Today, Ms. Drover is in her third year of the Bachelor of Social Work Program at Memorial University’s St. John’s campus.

She is doing her first practicum right now with Planned Parenthood, handling administrative tasks — something she says is good experience, as social workers handle a significant amount of administration in their roles.

“I’m also working with our service users, helping with intake, sexual health education and some counselling under the direction of a supervisor, all of which are great learning experiences related to social work.”

It’s clear that she’s in the right place.

Ms. Drover’s enthusiasm for her work at the organization comes across with a mixture of pride and gratitude.

“There’s a large scope of practice that Planned Parenthood connects with,” she said. “Our doctors can make referrals to other specialists. We also do referrals to other services. For example, someone might come in for something related to sexual health, and depending on their needs, we may end up connecting them with other organizations, as well.”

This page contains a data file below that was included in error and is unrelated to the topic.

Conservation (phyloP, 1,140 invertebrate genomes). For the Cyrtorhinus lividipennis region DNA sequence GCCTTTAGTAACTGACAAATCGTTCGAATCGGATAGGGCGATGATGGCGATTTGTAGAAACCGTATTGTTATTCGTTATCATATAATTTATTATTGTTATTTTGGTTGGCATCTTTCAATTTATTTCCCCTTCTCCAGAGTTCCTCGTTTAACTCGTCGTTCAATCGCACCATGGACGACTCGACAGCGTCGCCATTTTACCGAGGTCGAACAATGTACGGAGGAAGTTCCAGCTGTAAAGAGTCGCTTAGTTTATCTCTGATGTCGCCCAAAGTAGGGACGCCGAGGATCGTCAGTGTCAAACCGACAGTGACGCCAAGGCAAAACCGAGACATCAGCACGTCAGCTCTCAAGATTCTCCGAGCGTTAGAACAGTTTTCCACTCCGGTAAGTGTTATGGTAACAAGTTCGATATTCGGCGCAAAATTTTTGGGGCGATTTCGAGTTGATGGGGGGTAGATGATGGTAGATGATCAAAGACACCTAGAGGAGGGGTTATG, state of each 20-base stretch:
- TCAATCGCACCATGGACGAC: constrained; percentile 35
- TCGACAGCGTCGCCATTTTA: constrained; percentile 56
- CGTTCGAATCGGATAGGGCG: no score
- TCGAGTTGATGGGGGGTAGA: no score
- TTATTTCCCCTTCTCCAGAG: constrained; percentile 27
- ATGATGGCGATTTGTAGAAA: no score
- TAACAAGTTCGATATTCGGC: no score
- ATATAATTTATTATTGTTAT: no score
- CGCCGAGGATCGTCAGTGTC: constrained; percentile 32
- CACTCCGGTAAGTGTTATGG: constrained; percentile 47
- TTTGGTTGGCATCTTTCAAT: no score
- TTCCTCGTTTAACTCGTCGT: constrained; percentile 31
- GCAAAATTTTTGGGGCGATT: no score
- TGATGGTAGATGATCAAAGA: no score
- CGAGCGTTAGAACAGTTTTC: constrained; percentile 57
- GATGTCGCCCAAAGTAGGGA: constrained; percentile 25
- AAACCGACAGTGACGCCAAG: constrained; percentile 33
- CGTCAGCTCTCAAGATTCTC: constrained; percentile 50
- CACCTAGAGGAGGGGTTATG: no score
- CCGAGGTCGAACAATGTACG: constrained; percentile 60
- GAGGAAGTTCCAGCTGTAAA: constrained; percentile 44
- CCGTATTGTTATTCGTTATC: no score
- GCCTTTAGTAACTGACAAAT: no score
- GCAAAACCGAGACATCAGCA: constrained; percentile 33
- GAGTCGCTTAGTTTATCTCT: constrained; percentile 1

All the difference

A recipient of multiple scholarships, Ms. Drover is quick to point out how receiving a scholarship alleviates financial stress and allows her to get the most out of her university experience.

“It’s nearly impossible to find time to volunteer or give back to your community when you’re working to support yourself and your education.” — Hannah Drover

That includes participating in other activities and opportunities that inspire her work and help her give back to the community.

“I’m currently in an unpaid practicum, a beyond difficult and stressful circumstance without the scholarship support,” she said, noting that she’s been fortunate to get this far in her degree program without having to rely on student loans or work long hours while completing her studies.

Ms. Drover notes that scholarships allow students to put more time and effort into their studies. Right now, she is working 1-2 shifts per week in a part-time job.